thu 18/07/2024

Theatre Features

First Person: LIFT artistic director Kris Nelson on delivering the best of international theatre to the nation's capital

Kris Nelson

LIFT 2024 is nearly here. It’s a festival that will take you on deep and personal journeys. We’ve got shows that will catch your breath, spark your mind and rev up your imagination. There’s adrenaline too. It’s international theatre for your gut. 

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First Person: actor Paul Jesson on survival, strength, and the healing potential of art

Paul Jesson

In September 2022 I had an email from my American friend Richard Nelson: "Would you like me to write you a play?" Such an offer probably comes the way of very few actors and I was bowled over by it. My astonished and grateful response was tempered with a little uncertainty.

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First Person: author-turned-actor Lydia Higman on a play that foregrounds a slice of forgotten history

Lydia Higman

I first read Anne Gunter’s story about five years ago, when I was in my first year of university at Oxford, little knowing it would over time lead to our play Gunter [seen first in Edinburgh and transferring 3-25 April to the Royal Court].

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First person: playwright Paul Grellong on keeping pace with American politics

Paul Grellong

I’m writing this in the lobby of the Menier Chocolate Factory a couple of hours before the first preview. I was last here in February for the start of rehearsals. In the time since, I’ve made a handful of, one hopes, helpful adjustments to the script. I’ll let audiences be the judge of that.

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Best of 2023: Theatre

Matt Wolf

Wait, and your wishes are answered. That seemed to be the case during the theatre year just gone, following on from 2022 when new British writing of quality seemed thin on the ground.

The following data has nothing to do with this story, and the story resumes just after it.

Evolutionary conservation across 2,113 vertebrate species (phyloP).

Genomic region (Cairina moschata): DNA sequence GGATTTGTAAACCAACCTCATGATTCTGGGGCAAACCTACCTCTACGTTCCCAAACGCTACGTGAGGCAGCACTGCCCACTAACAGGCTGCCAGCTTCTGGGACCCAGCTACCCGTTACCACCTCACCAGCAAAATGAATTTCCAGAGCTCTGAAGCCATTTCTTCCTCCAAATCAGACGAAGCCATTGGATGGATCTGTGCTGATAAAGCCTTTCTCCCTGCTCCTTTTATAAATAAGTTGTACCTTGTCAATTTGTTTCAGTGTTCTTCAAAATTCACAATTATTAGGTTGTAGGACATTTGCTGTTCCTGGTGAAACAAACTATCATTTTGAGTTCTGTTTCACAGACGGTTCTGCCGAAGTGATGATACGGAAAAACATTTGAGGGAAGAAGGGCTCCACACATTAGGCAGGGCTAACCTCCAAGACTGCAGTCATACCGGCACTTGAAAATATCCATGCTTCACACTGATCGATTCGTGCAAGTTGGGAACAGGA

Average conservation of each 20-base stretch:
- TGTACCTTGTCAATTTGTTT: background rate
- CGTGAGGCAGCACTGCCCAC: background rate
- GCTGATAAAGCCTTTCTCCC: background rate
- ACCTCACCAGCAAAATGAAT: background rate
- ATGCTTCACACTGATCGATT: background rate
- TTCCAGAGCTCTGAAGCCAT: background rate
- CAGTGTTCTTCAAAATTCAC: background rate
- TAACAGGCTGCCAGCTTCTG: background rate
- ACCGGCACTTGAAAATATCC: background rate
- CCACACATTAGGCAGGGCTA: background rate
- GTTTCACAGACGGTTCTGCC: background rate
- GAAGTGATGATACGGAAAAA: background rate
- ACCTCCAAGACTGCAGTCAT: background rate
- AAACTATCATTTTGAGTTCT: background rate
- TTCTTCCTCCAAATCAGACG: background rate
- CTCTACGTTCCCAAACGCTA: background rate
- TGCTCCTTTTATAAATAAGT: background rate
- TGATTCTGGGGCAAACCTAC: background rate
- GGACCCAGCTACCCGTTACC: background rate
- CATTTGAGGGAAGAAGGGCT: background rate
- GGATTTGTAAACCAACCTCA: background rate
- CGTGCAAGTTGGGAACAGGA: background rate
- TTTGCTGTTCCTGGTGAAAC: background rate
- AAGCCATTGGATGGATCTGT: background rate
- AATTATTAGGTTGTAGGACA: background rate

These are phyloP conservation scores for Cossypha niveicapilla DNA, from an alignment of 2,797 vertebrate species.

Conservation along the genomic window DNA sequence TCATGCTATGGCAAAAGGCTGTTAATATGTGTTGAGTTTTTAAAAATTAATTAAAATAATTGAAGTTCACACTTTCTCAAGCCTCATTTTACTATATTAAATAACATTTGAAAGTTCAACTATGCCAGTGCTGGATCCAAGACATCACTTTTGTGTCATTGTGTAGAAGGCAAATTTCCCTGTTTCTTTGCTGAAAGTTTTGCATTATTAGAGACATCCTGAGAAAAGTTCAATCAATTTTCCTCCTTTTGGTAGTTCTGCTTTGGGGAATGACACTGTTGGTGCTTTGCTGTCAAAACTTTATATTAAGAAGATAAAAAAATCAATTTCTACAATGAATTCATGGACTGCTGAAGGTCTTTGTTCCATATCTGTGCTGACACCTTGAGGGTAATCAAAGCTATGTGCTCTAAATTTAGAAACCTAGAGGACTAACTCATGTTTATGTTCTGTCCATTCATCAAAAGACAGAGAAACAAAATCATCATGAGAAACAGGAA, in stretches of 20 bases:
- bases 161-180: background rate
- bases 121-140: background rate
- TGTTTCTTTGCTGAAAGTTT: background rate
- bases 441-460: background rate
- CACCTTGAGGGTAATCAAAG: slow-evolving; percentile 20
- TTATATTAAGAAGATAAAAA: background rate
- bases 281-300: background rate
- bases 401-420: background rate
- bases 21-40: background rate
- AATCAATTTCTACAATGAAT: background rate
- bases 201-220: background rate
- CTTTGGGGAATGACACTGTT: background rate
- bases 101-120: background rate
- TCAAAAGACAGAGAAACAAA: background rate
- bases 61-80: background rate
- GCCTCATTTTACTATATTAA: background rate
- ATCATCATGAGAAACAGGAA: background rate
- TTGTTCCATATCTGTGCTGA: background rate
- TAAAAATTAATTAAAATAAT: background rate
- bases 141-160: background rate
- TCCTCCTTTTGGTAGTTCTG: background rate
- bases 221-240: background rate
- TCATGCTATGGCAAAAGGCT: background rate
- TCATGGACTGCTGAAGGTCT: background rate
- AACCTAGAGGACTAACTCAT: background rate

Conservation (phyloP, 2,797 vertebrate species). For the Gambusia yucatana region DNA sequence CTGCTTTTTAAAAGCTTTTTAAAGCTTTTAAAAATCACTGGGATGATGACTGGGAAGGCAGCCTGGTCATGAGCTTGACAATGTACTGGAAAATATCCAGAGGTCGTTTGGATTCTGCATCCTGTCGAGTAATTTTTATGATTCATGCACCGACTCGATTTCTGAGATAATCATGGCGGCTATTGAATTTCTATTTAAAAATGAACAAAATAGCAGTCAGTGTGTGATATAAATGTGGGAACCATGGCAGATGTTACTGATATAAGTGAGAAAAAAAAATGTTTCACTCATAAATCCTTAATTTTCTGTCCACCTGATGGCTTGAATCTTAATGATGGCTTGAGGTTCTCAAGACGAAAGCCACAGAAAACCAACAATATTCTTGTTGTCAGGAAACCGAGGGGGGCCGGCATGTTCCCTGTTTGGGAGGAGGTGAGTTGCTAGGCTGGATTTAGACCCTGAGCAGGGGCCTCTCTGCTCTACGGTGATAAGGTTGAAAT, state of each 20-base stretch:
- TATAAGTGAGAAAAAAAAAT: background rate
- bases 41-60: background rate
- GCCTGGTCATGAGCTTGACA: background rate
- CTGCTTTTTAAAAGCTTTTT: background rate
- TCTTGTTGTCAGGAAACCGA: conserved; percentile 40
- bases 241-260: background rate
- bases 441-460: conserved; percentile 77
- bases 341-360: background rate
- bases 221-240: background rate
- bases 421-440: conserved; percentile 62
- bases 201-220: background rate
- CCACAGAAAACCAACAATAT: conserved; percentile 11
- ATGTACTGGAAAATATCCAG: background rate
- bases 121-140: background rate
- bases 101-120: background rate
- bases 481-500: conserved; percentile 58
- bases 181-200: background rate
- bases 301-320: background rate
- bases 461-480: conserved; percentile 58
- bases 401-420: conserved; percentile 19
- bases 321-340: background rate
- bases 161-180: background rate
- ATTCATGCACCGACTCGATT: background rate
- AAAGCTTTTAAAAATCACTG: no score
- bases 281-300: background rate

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First Person: playwright Tom Fowler on allowing room for 'Hope'

Tom Fowler

Recently, having just shared the rehearsal draft of my current Royal Court play Hope has a Happy Meal with two close friends, I found myself slightly offended when one of them said, "you can tell you were playing the Nintendo Switch obsessively when writing this." They then proceeded to talk about the play and its structure in video game terms.

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Leslie Phillips: 'I can be recognised by my voice alone'

Jasper Rees

Leslie Phillips would have known for half a century that at his death, which was announced yesterday, the obituaries would lead with one thing only. However much serious work he did in the theatre and on screen, he is forever handcuffed to the skirt-chaser he gave us in sundry Carry Ons and Doctor films and London bus movies.

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‘Stripping naked the process of making theatre’: Martin Crimp talks about his latest play

aleks Sierz

The fictional world is our world, but at the same time it’s another place. We want our writers to invent interesting characters, gripping plots and to take us to unexpected places. We want them to delight us, and sometimes to fright us. We want to immerse ourselves in their inventions, lose ourselves in their fictions, and explore their newly created worlds. But are writers allowed to say anything they want?

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First Person: playwright Naomi Wallace on finally hearing her work performed in English

Naomi Wallace

The Breach is a coming of age story and an age-in-the-making story. The play takes place in the U.S. in the 1970s and 1990s, switching back and forth between teenagers in Louisville and their older selves 15 years later.

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First Person: playwright Chinonyerem Odimba on birthing her potent and timely new show

Chinonyerem Odimba

People often ask how long a play takes to make its way out of you. And it’s always a valid question because no matter how beautiful, soft, joyful, or short a play is, there is a wrestling match that takes place between the idea lodging itself somewhere in you, and it turning into words that actors can have fun getting to know.

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Advertising feature

★★★★★

A compulsive, involving, emotionally stirring evening – theatre’s answer to a page-turner.
The Observer, Kate Kellaway

 

Direct from a sold-out season at Kiln Theatre the five star, hit play, The Son, is now playing at the Duke of York’s Theatre for a strictly limited season.

 

★★★★★

This final part of Florian Zeller’s trilogy is the most powerful of all.
The Times, Ann Treneman

 

Written by the internationally acclaimed Florian Zeller (The Father, The Mother), lauded by The Guardian as ‘the most exciting playwright of our time’, The Son is directed by the award-winning Michael Longhurst.

 

Book by 30 September and get tickets from £15*
with no booking fee.


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